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512th Rescue Squadron members coordinate marathon for fallen comrade

Group of people spread out and running towards green feet painted on the ground.

Airmen and family members of the 512th Rescue Squadron begin a marathon run on Kirtland Air Force Base, New Mexico, Sept. 19, 2020. Approximately 50 people participated in the run that included a kids’ half-mile, 5k, 10k, half and full marathon. (U.S. Air Force photo by Tech. Sgt. Oneika Banks)

Four guys running on a path.

Members of the 512th Rescue Squadron run on Kirtland Air Force Base, New Mexico, Sept. 19, 2020, in honor of a fallen comrade and his passion for running. Approximately 50 people participated in the run that included a kids’ half-mile, 5k, 10k, half and full marathon. (U.S. Air Force photo by Tech. Sgt. Oneika Banks)

Group photo of 40 people standing between two helicopters.

Members of the 512th Rescue Squadron gather for a marathon run on Kirtland Air Force Base, New Mexico, Sept. 19, 2020, in honor of a fallen comrade and his passion for running. Approximately 50 people participated in the run that included a kids’ half-mile, 5k, 10k, half and full marathon. (U.S. Air Force photo by Tech. Sgt. Oneika Banks)

KIRTLAND AIR FORCE BASE, N.M. --

Members of the 58th Special Operations Wing’s 512th Rescue Squadron held a marathon run on Kirtland Air Force Base, Sept. 19, 2020, in honor of a fallen comrade and his passion for running. This year would have been the 24th running of the Air Force Marathon, but this is a first for the 512th RQS.

The event was a tribute to the crewmembers who died in the “Jolly 22” Pavehawk crash in 2014. One of the Airmen who perished was U.S. Air Force Capt. Christopher Stover, a close friend to many in the 512th RQS. Stover was an avid runner and had participated in the Air Force Marathon. Since the Air Force Marathon was canceled due to COVID-19, members of the 512th planned their own event. Approximately 50 people participated in the run that included a kids’ half-mile, 5k, 10k, half and full marathon.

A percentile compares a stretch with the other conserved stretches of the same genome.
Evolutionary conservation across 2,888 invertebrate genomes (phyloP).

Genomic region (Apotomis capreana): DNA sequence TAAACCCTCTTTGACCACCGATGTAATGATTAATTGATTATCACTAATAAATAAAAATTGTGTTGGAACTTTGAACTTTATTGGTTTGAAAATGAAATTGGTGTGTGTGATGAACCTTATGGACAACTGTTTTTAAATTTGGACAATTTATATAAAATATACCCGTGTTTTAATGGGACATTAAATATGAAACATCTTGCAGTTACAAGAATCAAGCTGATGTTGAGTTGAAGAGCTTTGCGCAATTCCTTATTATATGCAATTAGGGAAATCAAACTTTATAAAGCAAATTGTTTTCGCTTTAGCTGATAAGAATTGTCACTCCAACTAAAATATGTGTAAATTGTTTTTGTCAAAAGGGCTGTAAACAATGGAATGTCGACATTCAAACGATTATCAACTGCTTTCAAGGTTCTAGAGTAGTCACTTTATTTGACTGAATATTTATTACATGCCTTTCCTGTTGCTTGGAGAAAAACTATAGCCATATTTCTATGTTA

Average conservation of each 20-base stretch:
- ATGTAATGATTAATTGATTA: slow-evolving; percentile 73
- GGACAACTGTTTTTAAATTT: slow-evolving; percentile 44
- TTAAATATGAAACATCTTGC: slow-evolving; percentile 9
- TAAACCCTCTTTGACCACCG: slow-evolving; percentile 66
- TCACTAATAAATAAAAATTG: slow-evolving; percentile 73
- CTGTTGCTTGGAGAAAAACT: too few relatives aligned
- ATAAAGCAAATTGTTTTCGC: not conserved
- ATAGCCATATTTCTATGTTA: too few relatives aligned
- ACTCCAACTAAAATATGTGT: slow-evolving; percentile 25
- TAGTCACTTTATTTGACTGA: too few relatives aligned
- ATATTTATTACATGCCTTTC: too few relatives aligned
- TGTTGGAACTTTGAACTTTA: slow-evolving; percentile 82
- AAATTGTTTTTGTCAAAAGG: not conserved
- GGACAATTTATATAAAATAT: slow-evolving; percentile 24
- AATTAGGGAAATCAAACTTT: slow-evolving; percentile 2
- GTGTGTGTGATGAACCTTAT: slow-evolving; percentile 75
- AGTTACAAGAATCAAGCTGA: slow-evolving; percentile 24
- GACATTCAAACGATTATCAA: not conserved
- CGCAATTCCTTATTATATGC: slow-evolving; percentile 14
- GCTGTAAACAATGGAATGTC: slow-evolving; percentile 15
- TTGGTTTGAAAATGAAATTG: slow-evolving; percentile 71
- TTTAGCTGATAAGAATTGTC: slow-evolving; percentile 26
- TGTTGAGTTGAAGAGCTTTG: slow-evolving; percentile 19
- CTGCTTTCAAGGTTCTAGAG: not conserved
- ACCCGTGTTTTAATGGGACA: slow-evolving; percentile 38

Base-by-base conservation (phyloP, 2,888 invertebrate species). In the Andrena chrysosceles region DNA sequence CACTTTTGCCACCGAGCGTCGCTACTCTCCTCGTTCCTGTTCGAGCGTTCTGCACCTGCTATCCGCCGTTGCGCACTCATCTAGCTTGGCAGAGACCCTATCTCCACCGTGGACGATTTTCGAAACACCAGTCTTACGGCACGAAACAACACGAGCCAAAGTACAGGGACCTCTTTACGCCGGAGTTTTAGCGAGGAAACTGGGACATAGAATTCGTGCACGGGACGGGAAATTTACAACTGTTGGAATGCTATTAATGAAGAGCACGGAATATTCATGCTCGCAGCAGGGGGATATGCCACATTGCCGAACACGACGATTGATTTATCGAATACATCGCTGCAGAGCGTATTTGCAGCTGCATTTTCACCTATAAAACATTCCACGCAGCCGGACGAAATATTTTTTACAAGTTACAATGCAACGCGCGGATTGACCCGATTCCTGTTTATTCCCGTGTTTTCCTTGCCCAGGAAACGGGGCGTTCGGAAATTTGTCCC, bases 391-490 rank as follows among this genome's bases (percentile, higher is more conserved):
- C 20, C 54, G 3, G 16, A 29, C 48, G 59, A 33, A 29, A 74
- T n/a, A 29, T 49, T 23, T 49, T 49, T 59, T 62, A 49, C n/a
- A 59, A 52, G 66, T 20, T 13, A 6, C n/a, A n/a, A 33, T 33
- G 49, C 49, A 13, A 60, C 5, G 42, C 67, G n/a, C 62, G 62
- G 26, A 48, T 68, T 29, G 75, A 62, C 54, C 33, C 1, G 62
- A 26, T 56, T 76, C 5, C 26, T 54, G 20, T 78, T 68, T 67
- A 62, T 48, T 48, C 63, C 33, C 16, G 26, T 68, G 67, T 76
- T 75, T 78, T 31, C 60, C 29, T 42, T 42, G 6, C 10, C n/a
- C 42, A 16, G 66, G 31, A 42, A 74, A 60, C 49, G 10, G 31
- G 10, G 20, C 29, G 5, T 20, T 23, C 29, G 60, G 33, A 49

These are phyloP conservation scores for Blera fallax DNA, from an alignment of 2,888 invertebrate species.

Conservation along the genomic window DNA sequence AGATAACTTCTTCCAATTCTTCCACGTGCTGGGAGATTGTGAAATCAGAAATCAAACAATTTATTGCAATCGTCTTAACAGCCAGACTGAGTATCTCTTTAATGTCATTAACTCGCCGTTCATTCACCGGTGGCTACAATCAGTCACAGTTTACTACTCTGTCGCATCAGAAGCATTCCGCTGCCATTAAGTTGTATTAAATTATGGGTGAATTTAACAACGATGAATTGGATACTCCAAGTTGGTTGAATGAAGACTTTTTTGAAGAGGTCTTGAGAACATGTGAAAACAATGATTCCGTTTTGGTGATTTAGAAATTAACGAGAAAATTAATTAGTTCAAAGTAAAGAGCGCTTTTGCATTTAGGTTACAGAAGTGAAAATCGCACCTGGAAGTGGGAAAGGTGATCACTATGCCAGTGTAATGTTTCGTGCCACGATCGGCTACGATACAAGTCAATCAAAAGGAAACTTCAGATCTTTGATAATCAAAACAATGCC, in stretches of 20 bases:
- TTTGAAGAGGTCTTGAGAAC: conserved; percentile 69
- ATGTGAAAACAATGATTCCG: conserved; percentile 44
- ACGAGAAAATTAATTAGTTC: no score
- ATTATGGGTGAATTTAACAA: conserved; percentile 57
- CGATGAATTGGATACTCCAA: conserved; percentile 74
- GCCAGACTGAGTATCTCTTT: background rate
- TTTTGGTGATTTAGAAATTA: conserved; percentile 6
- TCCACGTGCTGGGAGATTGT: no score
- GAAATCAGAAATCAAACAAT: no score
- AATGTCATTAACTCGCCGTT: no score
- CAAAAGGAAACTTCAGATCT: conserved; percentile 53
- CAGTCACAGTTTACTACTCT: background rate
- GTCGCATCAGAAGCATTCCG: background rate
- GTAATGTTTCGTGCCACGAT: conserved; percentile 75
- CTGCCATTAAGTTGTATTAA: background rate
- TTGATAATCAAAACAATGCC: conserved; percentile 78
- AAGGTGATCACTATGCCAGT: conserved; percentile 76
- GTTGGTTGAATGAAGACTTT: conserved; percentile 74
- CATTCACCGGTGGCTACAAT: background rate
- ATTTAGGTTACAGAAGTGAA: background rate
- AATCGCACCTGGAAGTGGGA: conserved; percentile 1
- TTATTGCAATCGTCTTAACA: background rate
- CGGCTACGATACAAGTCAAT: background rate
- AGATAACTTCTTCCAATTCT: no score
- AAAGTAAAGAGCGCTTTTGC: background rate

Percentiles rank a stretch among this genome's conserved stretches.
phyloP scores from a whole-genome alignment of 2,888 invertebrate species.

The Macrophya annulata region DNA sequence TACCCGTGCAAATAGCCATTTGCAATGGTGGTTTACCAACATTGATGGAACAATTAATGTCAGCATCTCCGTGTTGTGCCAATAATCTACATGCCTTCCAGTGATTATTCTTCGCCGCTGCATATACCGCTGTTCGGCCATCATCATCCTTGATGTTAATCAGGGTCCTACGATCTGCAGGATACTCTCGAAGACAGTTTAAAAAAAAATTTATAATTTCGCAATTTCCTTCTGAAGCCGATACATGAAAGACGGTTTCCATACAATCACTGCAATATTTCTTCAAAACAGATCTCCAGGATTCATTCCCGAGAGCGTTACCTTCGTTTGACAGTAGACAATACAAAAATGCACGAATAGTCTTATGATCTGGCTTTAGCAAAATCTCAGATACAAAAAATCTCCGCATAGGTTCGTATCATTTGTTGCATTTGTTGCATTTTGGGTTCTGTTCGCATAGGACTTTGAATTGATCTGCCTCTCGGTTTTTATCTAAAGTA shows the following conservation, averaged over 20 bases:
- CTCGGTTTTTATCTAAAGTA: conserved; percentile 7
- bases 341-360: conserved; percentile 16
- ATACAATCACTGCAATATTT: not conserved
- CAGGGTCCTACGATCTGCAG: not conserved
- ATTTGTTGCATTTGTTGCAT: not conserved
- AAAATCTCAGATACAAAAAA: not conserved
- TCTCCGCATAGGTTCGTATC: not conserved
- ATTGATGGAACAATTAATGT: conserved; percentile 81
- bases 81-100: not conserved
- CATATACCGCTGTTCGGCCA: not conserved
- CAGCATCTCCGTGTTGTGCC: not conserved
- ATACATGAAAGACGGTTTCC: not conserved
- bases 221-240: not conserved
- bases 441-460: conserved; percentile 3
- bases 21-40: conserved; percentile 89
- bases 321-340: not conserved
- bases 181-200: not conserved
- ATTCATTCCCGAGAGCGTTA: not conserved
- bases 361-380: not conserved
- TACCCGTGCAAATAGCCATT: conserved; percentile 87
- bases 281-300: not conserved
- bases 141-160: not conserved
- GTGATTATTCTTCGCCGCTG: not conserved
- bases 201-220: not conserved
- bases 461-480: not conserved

“The helicopter community in the Air Force is a small and very close community. Many knew and served next to those in the 2014 crash,” said Staff Sgt. John Klusek, 512th RQS instructor. “When COVID canceled the official Air Force Marathon, it was really disappointing for our squadron. Then, COVID cases began to wane, and we saw an opportunity to facilitate a run and honor the rescue community.”

Even though he didn’t have a direct connection to the Jolly 22 members, Klusek volunteered and collaborated with many agencies to put the event together.

“I am currently [working with] the UH-1N helicopter, but I understand how important this is for some of our members to honor the Pavehawk community,” said Klusek. “The rescue community is small, works very hard, and takes unavoidable risk to ensure the well-being of others.”

Master Sgt. Michael Brooks, 512th Rescue Squadron superintendent, ran the marathon for personal reasons.

“I’m participating for Capt. Chris “Banjo” Stover. He and I deployed multiple times together, and his passion for running was unmatched, and continued in all environments.”

Brooks also said he welcomed the opportunity to highlight our fallen.

”I hope others simply retain their gratitude for our fellow men and women who make the ultimate sacrifice.”